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Abstract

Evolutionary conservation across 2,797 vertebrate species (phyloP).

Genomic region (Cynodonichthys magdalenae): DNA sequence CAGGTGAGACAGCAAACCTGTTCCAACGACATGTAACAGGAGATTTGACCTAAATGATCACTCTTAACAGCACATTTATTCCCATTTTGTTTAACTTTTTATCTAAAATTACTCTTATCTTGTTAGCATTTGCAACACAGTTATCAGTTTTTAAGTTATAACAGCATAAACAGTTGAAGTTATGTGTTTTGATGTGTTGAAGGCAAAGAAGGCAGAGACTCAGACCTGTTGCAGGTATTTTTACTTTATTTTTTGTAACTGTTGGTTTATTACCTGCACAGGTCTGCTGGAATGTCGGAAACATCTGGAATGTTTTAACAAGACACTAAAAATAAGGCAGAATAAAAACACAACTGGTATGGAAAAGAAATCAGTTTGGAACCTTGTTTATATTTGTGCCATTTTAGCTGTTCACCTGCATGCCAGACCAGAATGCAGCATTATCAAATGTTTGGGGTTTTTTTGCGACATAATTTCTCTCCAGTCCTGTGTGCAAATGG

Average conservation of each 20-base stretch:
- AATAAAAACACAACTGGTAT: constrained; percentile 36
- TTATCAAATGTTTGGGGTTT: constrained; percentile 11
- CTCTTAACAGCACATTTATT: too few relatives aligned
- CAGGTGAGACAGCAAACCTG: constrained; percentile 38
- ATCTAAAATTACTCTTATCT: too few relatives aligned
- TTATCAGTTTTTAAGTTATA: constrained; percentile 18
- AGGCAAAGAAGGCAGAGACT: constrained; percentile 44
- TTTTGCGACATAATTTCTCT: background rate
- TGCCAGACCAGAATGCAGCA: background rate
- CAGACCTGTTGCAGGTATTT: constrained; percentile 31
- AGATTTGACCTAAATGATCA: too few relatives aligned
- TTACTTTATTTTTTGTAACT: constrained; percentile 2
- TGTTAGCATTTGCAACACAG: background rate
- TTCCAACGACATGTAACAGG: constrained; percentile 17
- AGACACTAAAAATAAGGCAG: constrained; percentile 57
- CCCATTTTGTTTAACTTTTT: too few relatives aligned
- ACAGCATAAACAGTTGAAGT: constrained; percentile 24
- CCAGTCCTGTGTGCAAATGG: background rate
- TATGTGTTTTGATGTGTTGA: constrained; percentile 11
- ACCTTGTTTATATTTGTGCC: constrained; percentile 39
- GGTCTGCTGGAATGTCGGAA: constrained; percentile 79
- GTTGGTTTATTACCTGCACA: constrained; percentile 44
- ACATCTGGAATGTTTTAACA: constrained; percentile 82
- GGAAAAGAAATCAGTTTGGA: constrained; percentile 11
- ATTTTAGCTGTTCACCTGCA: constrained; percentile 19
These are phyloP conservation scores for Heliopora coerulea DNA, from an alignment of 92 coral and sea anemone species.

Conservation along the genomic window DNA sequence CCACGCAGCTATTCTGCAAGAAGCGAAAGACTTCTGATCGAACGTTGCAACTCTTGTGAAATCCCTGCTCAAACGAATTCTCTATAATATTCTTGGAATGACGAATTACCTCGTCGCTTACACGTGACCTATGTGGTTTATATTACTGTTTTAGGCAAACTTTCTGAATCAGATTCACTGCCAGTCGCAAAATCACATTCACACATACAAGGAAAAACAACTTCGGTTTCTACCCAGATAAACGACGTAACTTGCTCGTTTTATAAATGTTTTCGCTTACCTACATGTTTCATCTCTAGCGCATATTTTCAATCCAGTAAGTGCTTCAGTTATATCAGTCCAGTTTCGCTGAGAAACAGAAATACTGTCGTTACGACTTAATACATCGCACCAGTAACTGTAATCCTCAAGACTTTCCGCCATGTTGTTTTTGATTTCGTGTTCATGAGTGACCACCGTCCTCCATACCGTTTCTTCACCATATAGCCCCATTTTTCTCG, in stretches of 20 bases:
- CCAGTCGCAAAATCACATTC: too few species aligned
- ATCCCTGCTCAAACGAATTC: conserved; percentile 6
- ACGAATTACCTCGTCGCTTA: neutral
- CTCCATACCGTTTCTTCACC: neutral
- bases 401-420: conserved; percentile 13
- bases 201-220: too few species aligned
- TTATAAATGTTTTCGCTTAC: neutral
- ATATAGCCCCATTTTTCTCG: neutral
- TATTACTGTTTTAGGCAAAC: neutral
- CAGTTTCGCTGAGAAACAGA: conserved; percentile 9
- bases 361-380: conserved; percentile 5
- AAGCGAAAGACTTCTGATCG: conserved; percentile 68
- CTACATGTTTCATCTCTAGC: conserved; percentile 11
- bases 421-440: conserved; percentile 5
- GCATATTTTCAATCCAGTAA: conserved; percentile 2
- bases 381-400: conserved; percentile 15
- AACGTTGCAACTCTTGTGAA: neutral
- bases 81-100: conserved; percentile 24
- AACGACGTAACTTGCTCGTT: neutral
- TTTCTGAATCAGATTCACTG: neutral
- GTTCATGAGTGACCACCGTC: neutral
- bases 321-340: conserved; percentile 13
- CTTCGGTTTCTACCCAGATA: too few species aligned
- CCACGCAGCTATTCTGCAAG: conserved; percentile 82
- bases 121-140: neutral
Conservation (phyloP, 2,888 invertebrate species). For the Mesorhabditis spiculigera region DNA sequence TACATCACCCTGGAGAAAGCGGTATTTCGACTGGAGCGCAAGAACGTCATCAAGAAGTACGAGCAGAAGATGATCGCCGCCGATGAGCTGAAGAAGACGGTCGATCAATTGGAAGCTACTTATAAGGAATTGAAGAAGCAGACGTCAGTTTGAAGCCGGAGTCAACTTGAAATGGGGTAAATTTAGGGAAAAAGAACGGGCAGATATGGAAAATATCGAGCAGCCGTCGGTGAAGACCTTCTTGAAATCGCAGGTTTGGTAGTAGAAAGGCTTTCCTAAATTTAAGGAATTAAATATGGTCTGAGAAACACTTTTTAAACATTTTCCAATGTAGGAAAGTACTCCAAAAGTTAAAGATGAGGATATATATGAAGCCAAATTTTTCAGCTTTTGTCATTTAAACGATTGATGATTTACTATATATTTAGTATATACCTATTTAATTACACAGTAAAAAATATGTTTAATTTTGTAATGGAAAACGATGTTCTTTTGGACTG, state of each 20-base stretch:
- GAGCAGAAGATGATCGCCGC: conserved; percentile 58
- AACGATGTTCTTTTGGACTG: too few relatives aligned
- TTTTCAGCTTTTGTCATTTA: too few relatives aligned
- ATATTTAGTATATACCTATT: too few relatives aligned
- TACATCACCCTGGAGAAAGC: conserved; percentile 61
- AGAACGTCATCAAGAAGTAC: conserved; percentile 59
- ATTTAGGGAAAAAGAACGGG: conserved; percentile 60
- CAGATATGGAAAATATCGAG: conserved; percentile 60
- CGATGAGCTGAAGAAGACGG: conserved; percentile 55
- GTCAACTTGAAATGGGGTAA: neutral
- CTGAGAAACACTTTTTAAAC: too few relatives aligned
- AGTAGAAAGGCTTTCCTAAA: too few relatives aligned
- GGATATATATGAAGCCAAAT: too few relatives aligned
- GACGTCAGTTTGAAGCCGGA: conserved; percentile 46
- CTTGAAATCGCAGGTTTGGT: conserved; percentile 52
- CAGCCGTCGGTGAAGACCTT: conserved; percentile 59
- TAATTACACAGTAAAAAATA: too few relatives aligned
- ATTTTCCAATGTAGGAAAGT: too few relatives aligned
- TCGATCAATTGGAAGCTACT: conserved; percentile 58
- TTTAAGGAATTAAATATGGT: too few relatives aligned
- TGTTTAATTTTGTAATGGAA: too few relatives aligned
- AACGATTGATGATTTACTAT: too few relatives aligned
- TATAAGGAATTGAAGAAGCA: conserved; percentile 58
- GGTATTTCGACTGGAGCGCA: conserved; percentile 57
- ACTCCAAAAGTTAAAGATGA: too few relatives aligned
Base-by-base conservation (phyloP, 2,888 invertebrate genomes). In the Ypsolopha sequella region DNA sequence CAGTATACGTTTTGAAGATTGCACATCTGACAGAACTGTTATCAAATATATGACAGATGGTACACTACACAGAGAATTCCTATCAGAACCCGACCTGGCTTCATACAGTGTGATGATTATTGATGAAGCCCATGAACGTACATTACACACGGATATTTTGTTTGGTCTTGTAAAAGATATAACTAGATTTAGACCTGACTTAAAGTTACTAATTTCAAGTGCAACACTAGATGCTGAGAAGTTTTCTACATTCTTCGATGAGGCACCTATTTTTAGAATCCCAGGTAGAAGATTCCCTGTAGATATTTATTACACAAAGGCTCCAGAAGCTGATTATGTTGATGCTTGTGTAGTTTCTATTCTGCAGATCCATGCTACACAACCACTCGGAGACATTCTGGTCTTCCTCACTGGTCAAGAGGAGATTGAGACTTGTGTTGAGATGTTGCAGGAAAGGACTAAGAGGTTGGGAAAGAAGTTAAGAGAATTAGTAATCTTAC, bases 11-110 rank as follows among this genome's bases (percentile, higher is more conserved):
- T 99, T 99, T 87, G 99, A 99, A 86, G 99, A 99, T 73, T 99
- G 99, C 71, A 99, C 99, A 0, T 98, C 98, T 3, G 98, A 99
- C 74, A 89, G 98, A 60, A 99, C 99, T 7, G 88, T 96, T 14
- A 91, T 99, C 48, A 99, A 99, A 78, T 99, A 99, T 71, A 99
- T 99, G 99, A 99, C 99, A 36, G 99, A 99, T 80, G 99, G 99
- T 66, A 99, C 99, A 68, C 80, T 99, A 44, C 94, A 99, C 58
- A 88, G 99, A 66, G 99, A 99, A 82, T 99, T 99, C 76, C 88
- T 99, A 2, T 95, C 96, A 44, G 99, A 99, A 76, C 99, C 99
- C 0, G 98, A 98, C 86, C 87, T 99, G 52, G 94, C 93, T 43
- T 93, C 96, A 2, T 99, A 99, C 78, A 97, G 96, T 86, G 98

Monastic communities dominated the physical and intellectual landscapes of the Latin Middle Ages; the manuscript production, the musical, liturgical, architectural, and artistic enterprises of nuns and monks, as well as monastic influences in commerce, education, and politics were central to the culture. Since the revival of Benedictine monasticism in Europe in the mid-19th century, and the spread of new and reformed communities to the United States, scholars and their students have carried out studies of medieval monasticism in the light of these groups, especially those that consciously mirror the life and practices of distant times. What can be learned from comparative study of medieval communities and modern ones, especially when they followed the same rule of life? This paper demonstrates the ways in which a documentary film made in 2004 (Work and Pray: Living the Psalms with the Nuns of Regina Laudis) in conjunction with a (2007) bibliography by Antoinette Bosco of the foundress Mother Benedict (Vera Duss) can be of special use in the classroom, whether studying the Middle Ages, contemporary practice, or comparative monasticism. The same kinds of evidence that are crucial for the study of medieval communities can be found and engaged through these materials, sometimes in genres that demand somewhat different approaches, but that teach about both the old and the new.